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Netflix blamed increased competition from other streaming companies for the slowdown.
Subscription streaming service and production company Netflix (NASDAQ: NFLX) declined 20% after the company reported its fourth-quarter (Q4) earnings. After Netflix announced its Q4 earnings after the bell on the 20th of January, it lost the shares in after-hours trading. The fall pulled the company down to its lowest level since June 2010 to slow subscriber growth in the last quarter. Despite the low growth of subscribers in Q4 2021, Netflix achieved several milestones in the year.
Last year, the steamer had its biggest TV show of the year, “Squid Game,” whose valuation was estimated to be worth $900 million. Netflix was also the most Emmy-winning and most-nominated TV network and the most Oscar-winning and nominated movie studio of 2021. Additionally, Netflix had its two biggest film releases of all time in the year, “Red Notice” and “Don’t Look Up.”
Netflix Announces Q4 2021 Earnings
According to the Q4 earnings report, revenue in the quarter increased 16% year-over-year, and average paid membership grew 9%. However, the operating margin dropped 6% compared to the previous year, amounting to 8%. Netflix said the company was expecting a fall in operating margins due to its large content slate in Q4 2022.
Before now, analysts had expected Netflix Earnings Per Share for Q4 2021 to be recorded at 83 cents. However, the streaming service and production said its EPS was $1.33. Revenue, on the other hand, matched analysts’ expectations of $7.71 billion. Furthermore, Netflix recorded an additional 8.28 million global paid net subscribers in 2021 Q4, crossing analysts’ expectations of $8.19 million. Back in 2020 Q4, the company added 8.5 million subscribers, just as it predicted.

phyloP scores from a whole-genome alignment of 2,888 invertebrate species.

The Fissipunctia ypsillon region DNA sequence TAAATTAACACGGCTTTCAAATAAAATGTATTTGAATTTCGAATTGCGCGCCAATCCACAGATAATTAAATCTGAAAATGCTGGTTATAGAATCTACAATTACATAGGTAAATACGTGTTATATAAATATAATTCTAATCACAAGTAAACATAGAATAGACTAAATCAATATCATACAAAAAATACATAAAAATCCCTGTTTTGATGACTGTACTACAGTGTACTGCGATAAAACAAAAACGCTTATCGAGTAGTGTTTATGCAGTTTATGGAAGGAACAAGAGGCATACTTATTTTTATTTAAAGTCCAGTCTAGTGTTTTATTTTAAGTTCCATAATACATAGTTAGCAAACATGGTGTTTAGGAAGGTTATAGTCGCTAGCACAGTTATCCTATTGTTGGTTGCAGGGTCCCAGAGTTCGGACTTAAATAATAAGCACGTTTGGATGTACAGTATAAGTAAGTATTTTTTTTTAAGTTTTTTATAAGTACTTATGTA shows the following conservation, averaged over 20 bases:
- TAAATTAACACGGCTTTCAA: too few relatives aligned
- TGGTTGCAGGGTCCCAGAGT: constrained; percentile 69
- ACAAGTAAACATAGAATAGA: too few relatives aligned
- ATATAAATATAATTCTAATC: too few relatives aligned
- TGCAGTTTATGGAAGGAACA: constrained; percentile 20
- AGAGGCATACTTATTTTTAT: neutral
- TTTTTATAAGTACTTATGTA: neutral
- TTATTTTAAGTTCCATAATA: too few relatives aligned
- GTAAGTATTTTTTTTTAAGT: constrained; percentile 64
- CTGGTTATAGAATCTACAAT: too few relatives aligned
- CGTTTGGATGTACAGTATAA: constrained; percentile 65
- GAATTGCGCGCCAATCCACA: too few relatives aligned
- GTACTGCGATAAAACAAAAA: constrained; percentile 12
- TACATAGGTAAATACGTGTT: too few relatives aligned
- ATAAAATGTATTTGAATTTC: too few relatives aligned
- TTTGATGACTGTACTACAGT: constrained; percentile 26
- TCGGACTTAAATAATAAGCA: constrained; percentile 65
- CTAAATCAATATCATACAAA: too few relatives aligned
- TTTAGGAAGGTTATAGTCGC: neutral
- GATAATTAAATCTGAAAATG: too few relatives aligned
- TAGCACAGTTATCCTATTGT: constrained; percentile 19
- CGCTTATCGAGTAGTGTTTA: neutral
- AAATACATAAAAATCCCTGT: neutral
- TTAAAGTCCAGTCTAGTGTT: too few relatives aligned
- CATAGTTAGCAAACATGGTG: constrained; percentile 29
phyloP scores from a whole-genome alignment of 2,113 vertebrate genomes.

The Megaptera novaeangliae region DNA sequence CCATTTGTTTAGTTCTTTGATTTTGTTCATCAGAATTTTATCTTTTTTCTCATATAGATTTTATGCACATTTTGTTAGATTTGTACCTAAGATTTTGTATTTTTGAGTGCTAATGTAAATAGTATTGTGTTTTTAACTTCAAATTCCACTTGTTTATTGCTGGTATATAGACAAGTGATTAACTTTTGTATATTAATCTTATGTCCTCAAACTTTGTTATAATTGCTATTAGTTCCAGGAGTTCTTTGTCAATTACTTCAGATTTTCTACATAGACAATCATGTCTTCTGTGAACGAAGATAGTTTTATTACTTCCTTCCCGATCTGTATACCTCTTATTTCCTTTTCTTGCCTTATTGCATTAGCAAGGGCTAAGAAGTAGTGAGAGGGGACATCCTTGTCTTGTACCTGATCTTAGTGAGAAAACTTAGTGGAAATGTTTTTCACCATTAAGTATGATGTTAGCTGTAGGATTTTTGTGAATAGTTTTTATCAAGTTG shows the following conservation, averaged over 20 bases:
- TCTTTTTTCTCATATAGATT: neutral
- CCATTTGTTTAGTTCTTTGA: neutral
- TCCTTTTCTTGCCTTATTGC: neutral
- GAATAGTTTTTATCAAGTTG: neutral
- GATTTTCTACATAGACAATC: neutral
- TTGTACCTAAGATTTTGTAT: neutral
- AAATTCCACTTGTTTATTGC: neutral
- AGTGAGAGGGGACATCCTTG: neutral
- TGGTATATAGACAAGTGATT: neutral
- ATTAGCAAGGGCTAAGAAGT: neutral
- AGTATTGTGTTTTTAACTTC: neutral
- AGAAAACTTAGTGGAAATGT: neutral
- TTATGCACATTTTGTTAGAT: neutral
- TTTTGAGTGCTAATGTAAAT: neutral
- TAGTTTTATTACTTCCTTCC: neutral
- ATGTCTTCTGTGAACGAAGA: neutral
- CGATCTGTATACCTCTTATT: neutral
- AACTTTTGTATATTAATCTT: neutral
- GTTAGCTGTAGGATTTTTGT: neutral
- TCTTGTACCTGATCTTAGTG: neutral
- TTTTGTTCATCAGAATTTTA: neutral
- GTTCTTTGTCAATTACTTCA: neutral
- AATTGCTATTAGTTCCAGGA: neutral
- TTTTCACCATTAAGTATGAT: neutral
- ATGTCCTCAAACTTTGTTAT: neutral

Forecasting into the new year, Netflix is expecting fewer subscribers in Q1 2022 than 3.98 million subscribers in Q1 2021. In this current quarter, the company expects to onboard 2.5 million subscribers in Q1 2022, significantly below analysts’ expectation of 6.93 billion, according to estimates by StreetAccount.
Netflix Competes with Other Streaming Services
Netflix blamed increased competition from other streaming companies for the slowdown. The likes of Disney Plus, Amazon Prime Video, and HBO Max are some of the streaming services competing with Netflix. Others include Peacock, Hulu, and Apple TV. All these streamers have been releasing content worthy enough to get the attention of consumers who were originally on Netflix.
“Consumers have always had many choices when it comes to their entertainment time – competition that has only intensified over the last 24 months as entertainment companies all around the world develop their own streaming offering. While this added competition may be affecting our marginal growth some, we continue to grow in every country and region in which these new streaming alternatives have launched.”
Currently, at premarket trading, Netflix stock is down 20% to $404.11.